Bank of England keeps interest rate at 0.1% as vaccines aid economic recovery


The Bank of England has kept its interest rate at 0.1 per cent and decided against adding to its £895m quantitative easing plan.

Its monetary policy committee (MPC) voted to maintain the institution’s previous course and said the country’s coronavirus vaccine rollout was helping the economy recover.

The Bank’s 2-per-cent target for inflation would likely be hit this year, it said. Currently the figure sits at 0.7 per cent.

In its report the MPC said the estimated gross domestic product (GDP) decline of 1.5 per cent in the first quarter was less severe than expected and that the measure of economic output was likely to rise “sharply” in quarter two by about 4.25 per cent.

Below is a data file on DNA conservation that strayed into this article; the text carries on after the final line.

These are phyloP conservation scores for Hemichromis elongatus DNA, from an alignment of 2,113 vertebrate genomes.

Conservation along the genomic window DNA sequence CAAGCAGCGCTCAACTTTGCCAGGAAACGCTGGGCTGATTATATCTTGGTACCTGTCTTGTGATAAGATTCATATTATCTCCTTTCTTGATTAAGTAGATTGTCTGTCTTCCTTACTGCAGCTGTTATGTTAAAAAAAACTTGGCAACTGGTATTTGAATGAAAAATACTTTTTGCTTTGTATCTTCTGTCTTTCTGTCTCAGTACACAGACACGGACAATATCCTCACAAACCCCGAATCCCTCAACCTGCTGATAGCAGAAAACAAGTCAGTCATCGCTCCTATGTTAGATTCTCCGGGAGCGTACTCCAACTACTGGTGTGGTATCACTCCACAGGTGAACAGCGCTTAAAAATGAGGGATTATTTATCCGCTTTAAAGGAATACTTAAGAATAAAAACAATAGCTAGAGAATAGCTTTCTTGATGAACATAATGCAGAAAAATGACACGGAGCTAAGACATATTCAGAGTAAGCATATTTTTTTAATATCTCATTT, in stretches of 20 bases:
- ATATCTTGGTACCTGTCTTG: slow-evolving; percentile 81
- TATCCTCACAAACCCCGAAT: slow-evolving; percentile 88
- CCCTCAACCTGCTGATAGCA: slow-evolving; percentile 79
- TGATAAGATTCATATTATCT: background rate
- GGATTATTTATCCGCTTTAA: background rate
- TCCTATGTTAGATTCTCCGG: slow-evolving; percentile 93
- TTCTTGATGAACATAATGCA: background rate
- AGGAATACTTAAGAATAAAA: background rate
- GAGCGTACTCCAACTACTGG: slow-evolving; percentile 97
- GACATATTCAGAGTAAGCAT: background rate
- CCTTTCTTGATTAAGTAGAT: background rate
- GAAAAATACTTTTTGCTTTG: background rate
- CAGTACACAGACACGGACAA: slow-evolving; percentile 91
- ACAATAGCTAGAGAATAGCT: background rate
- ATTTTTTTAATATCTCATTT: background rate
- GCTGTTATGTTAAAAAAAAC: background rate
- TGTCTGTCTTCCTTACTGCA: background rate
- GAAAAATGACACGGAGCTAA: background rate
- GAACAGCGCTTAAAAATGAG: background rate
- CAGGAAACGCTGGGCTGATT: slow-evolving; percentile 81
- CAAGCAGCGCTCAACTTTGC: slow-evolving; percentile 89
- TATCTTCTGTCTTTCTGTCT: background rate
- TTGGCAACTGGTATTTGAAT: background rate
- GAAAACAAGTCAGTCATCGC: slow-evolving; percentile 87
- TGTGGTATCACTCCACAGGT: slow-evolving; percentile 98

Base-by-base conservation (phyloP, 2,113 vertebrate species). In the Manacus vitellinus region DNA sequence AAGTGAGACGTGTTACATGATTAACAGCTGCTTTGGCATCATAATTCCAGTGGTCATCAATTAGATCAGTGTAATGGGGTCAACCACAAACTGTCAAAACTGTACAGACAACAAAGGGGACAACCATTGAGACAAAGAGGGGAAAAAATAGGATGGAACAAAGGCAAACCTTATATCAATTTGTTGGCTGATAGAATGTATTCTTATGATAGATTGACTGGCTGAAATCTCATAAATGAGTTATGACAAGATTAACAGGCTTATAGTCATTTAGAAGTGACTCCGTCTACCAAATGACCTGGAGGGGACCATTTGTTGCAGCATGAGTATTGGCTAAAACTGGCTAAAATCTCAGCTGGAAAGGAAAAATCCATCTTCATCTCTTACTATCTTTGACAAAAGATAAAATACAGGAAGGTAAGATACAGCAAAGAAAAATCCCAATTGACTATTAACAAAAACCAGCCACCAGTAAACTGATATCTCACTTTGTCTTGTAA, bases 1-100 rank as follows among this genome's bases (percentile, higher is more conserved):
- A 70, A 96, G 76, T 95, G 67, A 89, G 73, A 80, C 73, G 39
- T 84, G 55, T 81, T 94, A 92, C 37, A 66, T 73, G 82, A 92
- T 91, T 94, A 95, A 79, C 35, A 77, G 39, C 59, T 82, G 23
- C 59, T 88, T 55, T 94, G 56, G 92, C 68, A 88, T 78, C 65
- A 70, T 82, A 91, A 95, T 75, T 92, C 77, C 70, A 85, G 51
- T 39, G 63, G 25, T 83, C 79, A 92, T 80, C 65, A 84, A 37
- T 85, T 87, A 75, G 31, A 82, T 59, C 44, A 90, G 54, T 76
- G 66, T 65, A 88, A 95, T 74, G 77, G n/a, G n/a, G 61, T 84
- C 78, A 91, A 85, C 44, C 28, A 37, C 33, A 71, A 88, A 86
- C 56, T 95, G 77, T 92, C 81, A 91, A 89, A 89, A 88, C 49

It also cut its forecasts for unemployment over the year.

Over the course of 2021, a rebound of 7.25 per cent is forecast, higher than previously thought. However, growith of 5.75 is now predicted in 2022, instead of the 7.25 per cent previously forecast.

The MPC report said: “GDP is expected to recover strongly to pre‑Covid levels over the remainder of this year in the absence of most restrictions on domestic economic activity.

“Demand growth is further boosted by a decline in health risks and a fall in uncertainty, as well as announced fiscal and monetary stimulus.

“Consumer spending is also supported by households running down over the next three years around 10 per cent of their additional accumulated savings.

“After 2021, the pace of GDP growth is expected to slow as the boost from some of those factors wanes. The level of activity is higher in each quarter of the forecast than in the February projections.”

The MPC said its predictions were predicated on coronavirus restrictions being eased in line with plans set out by Westminster and the devolved governments. A potential resurgence of the virus, and the threat of new strains, could negatively affect the economy, it warned.

The coronavirus pandemic precipitated the UK’s largest drop in output for 300 years in 2020, when it plummeted by 9.8 per cent.



Source link

Related posts